Front-End Assembly of Great Danes
Quote: She stated in one of her articles that "it can take as many as 5 generations to get your good shoulders back...if ever."
This comment came up as part of a lengthy discussion on one of the Great Dane discussion lists. I would like to address this particular comment as one who teaches structure and design, not just as a dog breeder.
I think a breeding program can correct a poor front, at least several in a litter, in 1-2 generations, IF you know what you are looking at to begin with, and then select accordingly to correct the problem. The problem with the front end assembly in our breed is that people to not know how to "see" what they are looking at, when it comes to anatomy. They may know the names of the bones and muscles but there is MUCH more to it.
Teaching people how to "see" the parts and how the parts "relate" to the whole animal is a very complicated process . I am going to give you an idea of things to consider, when trying to fix a front assembly problem. That way you will understand why it is so hard for most people to fix their fronts, because they are not educated in "seeing" form and proportion and it's relationship to each other.
First - it is very difficult to find good examples to show you.
Second, in understanding the front end assembly you need to realize
So all of those things must be considered when trying to correct a front. Let me clarify something when I say the 3-dimensional form of the bone varies on each dog, and I will give you an example.
Leg from elbow to the wrist (carpal joint) What is the length, width and shape of the bone and what is the length in relation to the upper arm? They need to be of equal proportion to the upper arm and blade.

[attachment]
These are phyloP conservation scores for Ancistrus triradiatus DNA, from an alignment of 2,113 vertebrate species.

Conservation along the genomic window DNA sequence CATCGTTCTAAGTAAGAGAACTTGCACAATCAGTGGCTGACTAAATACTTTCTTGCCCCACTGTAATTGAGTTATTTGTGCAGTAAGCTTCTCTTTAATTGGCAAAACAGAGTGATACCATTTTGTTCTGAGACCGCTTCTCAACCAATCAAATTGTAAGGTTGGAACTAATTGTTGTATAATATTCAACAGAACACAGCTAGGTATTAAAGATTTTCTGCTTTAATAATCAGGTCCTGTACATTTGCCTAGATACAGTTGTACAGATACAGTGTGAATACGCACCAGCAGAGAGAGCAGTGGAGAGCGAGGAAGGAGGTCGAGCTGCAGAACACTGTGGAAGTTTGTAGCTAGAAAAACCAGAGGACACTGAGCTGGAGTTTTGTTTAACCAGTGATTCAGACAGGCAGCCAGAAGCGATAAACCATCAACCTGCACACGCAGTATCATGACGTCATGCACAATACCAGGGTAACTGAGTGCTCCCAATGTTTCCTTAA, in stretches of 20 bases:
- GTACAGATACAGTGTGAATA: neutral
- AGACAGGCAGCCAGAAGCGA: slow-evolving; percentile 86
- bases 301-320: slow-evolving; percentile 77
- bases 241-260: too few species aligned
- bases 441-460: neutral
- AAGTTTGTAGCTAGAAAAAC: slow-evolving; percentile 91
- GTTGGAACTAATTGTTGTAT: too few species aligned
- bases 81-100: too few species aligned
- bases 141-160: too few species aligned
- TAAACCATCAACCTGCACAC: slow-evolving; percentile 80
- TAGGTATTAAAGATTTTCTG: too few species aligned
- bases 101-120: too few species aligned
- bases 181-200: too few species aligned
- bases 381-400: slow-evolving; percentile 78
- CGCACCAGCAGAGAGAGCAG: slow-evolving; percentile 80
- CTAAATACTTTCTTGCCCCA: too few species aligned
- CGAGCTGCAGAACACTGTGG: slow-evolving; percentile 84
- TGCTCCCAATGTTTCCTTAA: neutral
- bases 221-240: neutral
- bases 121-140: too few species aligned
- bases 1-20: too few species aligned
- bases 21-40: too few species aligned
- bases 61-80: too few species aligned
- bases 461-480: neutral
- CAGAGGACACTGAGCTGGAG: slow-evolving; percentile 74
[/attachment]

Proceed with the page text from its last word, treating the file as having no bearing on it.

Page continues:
blade and upper arm)
Make sure you can differentiate between these three conditions. Shoulder and upper arm placement is critical to amount of muscle mass out in front of the dog and to the whole front structure.
Stand up, assume a correct posture with your feet ahead, chest out,
neck erect and head looking straight ahead. Notice where YOUR shoulders
are on your body. They are setting "back" on your body.
Now switch to poor posture, slump and watch what happens to your shoulders,
they move forward on your body and your chest sinks in. This is no
different from what happens on a dog. When the shoulders set too far
forward, they do not
You can duplicate this concept by sitting up straight in a chair
holding your shoulders back and neck erect. Then slump and watch and
feel what happens to your own neck placement as your shoulders move
forward and your neck pulls into your body, like a turtle. Your shoulders
The width and depth and 3-dimensional "form" of the ribcage should also be considered when trying to correct a front. Many dogs are slab sided (or flat sided, more like a greyhound). There must be plenty of depth and width to make room for heart and lung capacity.
Pigeon breasts are a large problem and can be due to the shape of the ribcage, forcing this to protrude out in front and then it is often compounded by a shoulder placement that is often too far forward on the side of the body.
I hope this is not too confusing, I guess my point is, we cannot fix something structurally until we learn to "see" what we are looking at and identify the many things to consider when looking to correct a front problem.
Teaching people how to "see" the parts and how the parts "relate" to the whole animal is a very tedious process. Maybe this is something we should discuss as an educational seminar at one of the Nationals some time. I will be so forward as to say I could offer a "design" workshop and then we could learn to translate that information into viewing the animal's anatomy.
I hope these examples help. I will soon post some examples of GREAT Great Danes in the breed, at this website.